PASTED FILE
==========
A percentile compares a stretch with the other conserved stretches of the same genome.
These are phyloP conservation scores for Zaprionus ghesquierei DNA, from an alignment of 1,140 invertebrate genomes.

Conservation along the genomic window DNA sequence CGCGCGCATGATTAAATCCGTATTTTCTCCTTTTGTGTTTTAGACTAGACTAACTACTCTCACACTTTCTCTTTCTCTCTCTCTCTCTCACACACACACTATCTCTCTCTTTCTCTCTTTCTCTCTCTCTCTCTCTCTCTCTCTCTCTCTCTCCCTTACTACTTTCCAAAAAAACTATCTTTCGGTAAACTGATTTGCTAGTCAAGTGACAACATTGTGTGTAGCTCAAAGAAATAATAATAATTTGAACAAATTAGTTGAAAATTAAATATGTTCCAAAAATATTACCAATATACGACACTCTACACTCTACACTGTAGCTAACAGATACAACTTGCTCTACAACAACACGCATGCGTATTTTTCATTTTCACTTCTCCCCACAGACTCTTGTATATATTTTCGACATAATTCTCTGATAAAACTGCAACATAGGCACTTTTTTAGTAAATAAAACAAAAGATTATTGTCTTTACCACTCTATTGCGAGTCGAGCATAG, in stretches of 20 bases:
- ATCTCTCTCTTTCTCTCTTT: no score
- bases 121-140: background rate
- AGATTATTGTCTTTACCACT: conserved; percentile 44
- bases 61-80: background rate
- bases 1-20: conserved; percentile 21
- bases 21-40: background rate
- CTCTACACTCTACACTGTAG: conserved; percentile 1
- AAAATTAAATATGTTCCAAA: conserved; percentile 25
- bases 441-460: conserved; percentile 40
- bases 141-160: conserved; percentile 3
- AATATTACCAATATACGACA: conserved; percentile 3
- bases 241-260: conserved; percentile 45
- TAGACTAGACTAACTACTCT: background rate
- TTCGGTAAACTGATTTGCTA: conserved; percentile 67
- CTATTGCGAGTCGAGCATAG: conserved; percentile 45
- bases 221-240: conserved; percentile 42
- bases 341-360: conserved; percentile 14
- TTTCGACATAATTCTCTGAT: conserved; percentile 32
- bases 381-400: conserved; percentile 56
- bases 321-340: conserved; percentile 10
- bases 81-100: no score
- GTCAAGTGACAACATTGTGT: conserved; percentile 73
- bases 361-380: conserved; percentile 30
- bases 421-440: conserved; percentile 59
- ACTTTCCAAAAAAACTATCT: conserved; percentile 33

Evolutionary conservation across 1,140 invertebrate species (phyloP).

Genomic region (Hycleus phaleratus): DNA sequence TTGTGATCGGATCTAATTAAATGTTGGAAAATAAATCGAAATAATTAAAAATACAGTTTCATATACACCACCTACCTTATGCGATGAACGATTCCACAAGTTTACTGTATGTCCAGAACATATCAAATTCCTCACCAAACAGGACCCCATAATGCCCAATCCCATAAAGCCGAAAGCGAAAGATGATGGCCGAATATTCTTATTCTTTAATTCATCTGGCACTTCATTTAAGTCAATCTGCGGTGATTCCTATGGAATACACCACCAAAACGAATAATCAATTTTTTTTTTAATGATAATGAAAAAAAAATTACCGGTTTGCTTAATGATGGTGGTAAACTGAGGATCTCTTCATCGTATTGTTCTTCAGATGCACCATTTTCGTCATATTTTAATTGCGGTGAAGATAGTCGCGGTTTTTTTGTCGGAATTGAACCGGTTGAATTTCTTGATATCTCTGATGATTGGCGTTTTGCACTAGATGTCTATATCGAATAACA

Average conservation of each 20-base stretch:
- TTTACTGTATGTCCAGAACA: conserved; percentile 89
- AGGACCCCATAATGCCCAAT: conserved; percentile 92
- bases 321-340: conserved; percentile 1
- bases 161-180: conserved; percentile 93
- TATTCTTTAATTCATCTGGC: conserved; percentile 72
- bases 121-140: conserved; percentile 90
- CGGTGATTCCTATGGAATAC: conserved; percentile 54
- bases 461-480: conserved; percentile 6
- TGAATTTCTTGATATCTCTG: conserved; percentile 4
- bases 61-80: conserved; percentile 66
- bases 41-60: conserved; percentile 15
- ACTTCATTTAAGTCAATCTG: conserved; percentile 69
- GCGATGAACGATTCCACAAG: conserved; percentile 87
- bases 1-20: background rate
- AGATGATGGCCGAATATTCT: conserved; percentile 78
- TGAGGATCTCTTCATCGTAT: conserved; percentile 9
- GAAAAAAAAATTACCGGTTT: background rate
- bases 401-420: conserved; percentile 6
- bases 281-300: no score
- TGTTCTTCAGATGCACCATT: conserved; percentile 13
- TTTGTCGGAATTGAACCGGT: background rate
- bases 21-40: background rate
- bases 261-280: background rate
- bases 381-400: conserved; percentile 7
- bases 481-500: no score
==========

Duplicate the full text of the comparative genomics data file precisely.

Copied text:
A percentile compares a stretch with the other conserved stretches of the same genome.
These are phyloP conservation scores for Zaprionus ghesquierei DNA, from an alignment of 1,140 invertebrate genomes.

Conservation along the genomic window DNA sequence CGCGCGCATGATTAAATCCGTATTTTCTCCTTTTGTGTTTTAGACTAGACTAACTACTCTCACACTTTCTCTTTCTCTCTCTCTCTCTCACACACACACTATCTCTCTCTTTCTCTCTTTCTCTCTCTCTCTCTCTCTCTCTCTCTCTCTCTCCCTTACTACTTTCCAAAAAAACTATCTTTCGGTAAACTGATTTGCTAGTCAAGTGACAACATTGTGTGTAGCTCAAAGAAATAATAATAATTTGAACAAATTAGTTGAAAATTAAATATGTTCCAAAAATATTACCAATATACGACACTCTACACTCTACACTGTAGCTAACAGATACAACTTGCTCTACAACAACACGCATGCGTATTTTTCATTTTCACTTCTCCCCACAGACTCTTGTATATATTTTCGACATAATTCTCTGATAAAACTGCAACATAGGCACTTTTTTAGTAAATAAAACAAAAGATTATTGTCTTTACCACTCTATTGCGAGTCGAGCATAG, in stretches of 20 bases:
- ATCTCTCTCTTTCTCTCTTT: no score
- bases 121-140: background rate
- AGATTATTGTCTTTACCACT: conserved; percentile 44
- bases 61-80: background rate
- bases 1-20: conserved; percentile 21
- bases 21-40: background rate
- CTCTACACTCTACACTGTAG: conserved; percentile 1
- AAAATTAAATATGTTCCAAA: conserved; percentile 25
- bases 441-460: conserved; percentile 40
- bases 141-160: conserved; percentile 3
- AATATTACCAATATACGACA: conserved; percentile 3
- bases 241-260: conserved; percentile 45
- TAGACTAGACTAACTACTCT: background rate
- TTCGGTAAACTGATTTGCTA: conserved; percentile 67
- CTATTGCGAGTCGAGCATAG: conserved; percentile 45
- bases 221-240: conserved; percentile 42
- bases 341-360: conserved; percentile 14
- TTTCGACATAATTCTCTGAT: conserved; percentile 32
- bases 381-400: conserved; percentile 56
- bases 321-340: conserved; percentile 10
- bases 81-100: no score
- GTCAAGTGACAACATTGTGT: conserved; percentile 73
- bases 361-380: conserved; percentile 30
- bases 421-440: conserved; percentile 59
- ACTTTCCAAAAAAACTATCT: conserved; percentile 33

Evolutionary conservation across 1,140 invertebrate species (phyloP).

Genomic region (Hycleus phaleratus): DNA sequence TTGTGATCGGATCTAATTAAATGTTGGAAAATAAATCGAAATAATTAAAAATACAGTTTCATATACACCACCTACCTTATGCGATGAACGATTCCACAAGTTTACTGTATGTCCAGAACATATCAAATTCCTCACCAAACAGGACCCCATAATGCCCAATCCCATAAAGCCGAAAGCGAAAGATGATGGCCGAATATTCTTATTCTTTAATTCATCTGGCACTTCATTTAAGTCAATCTGCGGTGATTCCTATGGAATACACCACCAAAACGAATAATCAATTTTTTTTTTAATGATAATGAAAAAAAAATTACCGGTTTGCTTAATGATGGTGGTAAACTGAGGATCTCTTCATCGTATTGTTCTTCAGATGCACCATTTTCGTCATATTTTAATTGCGGTGAAGATAGTCGCGGTTTTTTTGTCGGAATTGAACCGGTTGAATTTCTTGATATCTCTGATGATTGGCGTTTTGCACTAGATGTCTATATCGAATAACA

Average conservation of each 20-base stretch:
- TTTACTGTATGTCCAGAACA: conserved; percentile 89
- AGGACCCCATAATGCCCAAT: conserved; percentile 92
- bases 321-340: conserved; percentile 1
- bases 161-180: conserved; percentile 93
- TATTCTTTAATTCATCTGGC: conserved; percentile 72
- bases 121-140: conserved; percentile 90
- CGGTGATTCCTATGGAATAC: conserved; percentile 54
- bases 461-480: conserved; percentile 6
- TGAATTTCTTGATATCTCTG: conserved; percentile 4
- bases 61-80: conserved; percentile 66
- bases 41-60: conserved; percentile 15
- ACTTCATTTAAGTCAATCTG: conserved; percentile 69
- GCGATGAACGATTCCACAAG: conserved; percentile 87
- bases 1-20: background rate
- AGATGATGGCCGAATATTCT: conserved; percentile 78
- TGAGGATCTCTTCATCGTAT: conserved; percentile 9
- GAAAAAAAAATTACCGGTTT: background rate
- bases 401-420: conserved; percentile 6
- bases 281-300: no score
- TGTTCTTCAGATGCACCATT: conserved; percentile 13
- TTTGTCGGAATTGAACCGGT: background rate
- bases 21-40: background rate
- bases 261-280: background rate
- bases 381-400: conserved; percentile 7
- bases 481-500: no score